It was announced yesterday on October 25th that production for the Sony Cassette Walkman units has ceased. Like the indelible sweetness of a John Cusack smile, or a Cindi Lauper pop song, the Sony Walkman helped define the 80’s. Originally developed under the stewardship of Sony founders Akio Morita and Masaru Ibuka, their hope was to design a portable music experience.
When it was first released in July 1979 it cost $200 and allowed users to listen to their favorite music in a personal setting or on the go for the first time. While transistor radios were portable before the arrival, the Walkman reached out to pure music lovers who collected tapes and listened to their favorite songs endlessly.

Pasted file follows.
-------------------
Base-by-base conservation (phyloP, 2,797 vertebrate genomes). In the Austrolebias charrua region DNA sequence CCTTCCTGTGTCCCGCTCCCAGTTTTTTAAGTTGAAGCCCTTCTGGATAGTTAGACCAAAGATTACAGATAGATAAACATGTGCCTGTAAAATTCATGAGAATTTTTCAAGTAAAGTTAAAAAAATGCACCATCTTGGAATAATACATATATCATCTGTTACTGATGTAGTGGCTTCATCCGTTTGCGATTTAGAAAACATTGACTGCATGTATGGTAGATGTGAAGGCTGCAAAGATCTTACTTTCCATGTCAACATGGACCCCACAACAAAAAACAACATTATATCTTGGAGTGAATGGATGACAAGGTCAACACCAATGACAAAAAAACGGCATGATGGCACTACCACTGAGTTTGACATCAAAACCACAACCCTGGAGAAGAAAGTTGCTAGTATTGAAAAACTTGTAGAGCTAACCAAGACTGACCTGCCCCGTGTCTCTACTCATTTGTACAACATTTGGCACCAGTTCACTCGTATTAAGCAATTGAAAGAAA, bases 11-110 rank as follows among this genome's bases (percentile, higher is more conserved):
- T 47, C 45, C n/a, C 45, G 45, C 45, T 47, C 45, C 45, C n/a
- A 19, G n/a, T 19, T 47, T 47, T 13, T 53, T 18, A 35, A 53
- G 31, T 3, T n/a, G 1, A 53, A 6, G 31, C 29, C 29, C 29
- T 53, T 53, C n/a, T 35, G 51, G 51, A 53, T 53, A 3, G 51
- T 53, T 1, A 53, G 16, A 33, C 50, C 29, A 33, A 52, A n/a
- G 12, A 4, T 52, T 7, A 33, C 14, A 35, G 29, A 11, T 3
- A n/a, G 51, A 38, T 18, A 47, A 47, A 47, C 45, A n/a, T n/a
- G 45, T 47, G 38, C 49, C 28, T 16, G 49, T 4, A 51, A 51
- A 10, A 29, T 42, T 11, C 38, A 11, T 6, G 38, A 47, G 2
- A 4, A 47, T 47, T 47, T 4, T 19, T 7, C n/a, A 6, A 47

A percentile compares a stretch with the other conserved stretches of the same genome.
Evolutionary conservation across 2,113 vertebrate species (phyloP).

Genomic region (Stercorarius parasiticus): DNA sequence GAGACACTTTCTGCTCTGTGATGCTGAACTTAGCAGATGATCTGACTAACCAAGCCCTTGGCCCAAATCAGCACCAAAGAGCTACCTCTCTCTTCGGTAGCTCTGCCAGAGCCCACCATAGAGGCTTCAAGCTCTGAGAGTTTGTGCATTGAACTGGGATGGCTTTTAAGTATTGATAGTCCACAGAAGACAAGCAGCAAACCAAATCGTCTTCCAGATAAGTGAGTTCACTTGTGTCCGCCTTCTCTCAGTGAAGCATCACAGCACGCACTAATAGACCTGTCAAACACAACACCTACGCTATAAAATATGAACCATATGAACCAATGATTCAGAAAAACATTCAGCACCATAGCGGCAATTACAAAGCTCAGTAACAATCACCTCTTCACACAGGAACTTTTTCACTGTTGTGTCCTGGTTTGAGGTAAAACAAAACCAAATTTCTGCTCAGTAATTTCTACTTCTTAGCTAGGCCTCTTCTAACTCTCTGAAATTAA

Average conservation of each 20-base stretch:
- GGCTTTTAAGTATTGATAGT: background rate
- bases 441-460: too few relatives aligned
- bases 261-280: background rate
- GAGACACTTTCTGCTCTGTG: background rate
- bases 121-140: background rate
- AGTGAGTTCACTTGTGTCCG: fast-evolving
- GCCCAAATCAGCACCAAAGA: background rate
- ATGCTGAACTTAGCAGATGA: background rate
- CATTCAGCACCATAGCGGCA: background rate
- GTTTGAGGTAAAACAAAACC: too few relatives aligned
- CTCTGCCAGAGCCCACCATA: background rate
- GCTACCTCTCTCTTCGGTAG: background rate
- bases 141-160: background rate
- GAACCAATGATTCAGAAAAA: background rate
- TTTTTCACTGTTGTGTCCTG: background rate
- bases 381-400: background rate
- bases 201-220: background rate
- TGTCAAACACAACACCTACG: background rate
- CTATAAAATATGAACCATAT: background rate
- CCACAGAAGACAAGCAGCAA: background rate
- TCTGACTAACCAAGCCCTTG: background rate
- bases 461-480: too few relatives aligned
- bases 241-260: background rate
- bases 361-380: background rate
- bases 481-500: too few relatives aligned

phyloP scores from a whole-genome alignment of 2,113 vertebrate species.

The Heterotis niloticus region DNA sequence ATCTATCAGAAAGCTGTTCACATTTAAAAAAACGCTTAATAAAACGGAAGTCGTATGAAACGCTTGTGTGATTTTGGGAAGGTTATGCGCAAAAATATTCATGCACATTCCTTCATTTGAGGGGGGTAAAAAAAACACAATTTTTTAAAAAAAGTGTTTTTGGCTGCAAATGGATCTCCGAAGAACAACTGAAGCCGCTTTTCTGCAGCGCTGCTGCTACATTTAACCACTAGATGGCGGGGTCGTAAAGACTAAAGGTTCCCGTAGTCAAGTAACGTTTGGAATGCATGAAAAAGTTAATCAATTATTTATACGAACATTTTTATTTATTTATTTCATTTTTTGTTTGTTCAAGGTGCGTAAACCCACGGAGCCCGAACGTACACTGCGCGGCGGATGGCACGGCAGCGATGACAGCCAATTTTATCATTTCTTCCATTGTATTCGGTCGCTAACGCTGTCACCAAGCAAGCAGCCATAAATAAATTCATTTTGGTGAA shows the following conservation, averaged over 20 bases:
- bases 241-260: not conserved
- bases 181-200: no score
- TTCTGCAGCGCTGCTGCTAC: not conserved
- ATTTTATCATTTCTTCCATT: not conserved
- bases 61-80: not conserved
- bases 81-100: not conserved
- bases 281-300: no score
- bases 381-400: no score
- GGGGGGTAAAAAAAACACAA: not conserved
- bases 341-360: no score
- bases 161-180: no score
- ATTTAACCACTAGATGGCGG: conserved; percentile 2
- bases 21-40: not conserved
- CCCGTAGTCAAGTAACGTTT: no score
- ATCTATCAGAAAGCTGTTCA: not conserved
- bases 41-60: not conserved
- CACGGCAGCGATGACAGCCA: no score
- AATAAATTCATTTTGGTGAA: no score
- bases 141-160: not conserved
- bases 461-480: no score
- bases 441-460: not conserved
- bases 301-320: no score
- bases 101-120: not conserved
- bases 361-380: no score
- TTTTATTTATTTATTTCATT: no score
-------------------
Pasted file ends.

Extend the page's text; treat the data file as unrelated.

The Walkman inspired the creation of the ever-popular “mixtape”. Music listeners would record their favorite songs, fashion them in an appealing chronological order and hand them over to a loved one. Letting the tape express what they couldn’t in person, the music spoke for itself and was sometimes better than giving a dozen roses. While creating a “mixtape” has been replaced by “burning a CD”, the romantic gesture is still there.
The Sony Cassette Walkman stayed strong by keeping its head above water the last nine years since the arrival of the iPod in 2001. Tragically, all good things must come to an end. So thank you, Sony Walkman, for being there for so many angsty teens who sat in their rooms and tuned out their parents rants, and all the joggers who took “Culture Club” with them around the park. You may be gone, but you’re not forgotten.